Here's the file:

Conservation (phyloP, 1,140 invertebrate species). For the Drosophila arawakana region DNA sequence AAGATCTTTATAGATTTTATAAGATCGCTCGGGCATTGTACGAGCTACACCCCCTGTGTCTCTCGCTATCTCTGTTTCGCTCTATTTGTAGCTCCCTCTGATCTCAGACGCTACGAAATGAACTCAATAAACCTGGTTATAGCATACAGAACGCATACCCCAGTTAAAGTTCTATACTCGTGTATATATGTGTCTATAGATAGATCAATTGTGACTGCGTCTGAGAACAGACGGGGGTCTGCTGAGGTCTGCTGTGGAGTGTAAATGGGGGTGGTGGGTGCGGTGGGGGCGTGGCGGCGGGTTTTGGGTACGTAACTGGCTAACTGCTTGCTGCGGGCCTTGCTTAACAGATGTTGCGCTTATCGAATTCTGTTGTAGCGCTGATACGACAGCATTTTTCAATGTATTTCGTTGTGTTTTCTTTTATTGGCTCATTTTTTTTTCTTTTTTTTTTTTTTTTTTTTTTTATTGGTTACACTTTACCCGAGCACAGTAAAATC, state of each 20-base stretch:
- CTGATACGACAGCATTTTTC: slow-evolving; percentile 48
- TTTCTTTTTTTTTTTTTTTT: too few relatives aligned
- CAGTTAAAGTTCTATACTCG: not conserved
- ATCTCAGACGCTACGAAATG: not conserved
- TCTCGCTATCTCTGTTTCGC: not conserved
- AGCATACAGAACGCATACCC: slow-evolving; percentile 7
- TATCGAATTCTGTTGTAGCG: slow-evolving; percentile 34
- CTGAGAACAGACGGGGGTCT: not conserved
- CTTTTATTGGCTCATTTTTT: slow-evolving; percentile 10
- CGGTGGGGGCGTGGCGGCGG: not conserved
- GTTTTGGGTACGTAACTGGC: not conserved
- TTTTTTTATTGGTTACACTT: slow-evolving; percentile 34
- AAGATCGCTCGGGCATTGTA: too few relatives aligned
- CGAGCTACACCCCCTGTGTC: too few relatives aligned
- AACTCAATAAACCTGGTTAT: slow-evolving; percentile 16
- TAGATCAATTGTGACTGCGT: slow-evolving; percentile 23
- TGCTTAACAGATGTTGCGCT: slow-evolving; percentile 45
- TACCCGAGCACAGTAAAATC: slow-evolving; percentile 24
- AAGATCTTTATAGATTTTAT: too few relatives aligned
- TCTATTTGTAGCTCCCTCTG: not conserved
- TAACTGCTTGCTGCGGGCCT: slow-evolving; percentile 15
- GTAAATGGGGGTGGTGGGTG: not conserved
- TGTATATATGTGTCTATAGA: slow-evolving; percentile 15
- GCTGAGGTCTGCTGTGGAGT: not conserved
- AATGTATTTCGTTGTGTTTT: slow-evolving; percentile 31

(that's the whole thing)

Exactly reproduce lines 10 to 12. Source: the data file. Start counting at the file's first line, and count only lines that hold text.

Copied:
- CTTTTATTGGCTCATTTTTT: slow-evolving; percentile 10
- CGGTGGGGGCGTGGCGGCGG: not conserved
- GTTTTGGGTACGTAACTGGC: not conserved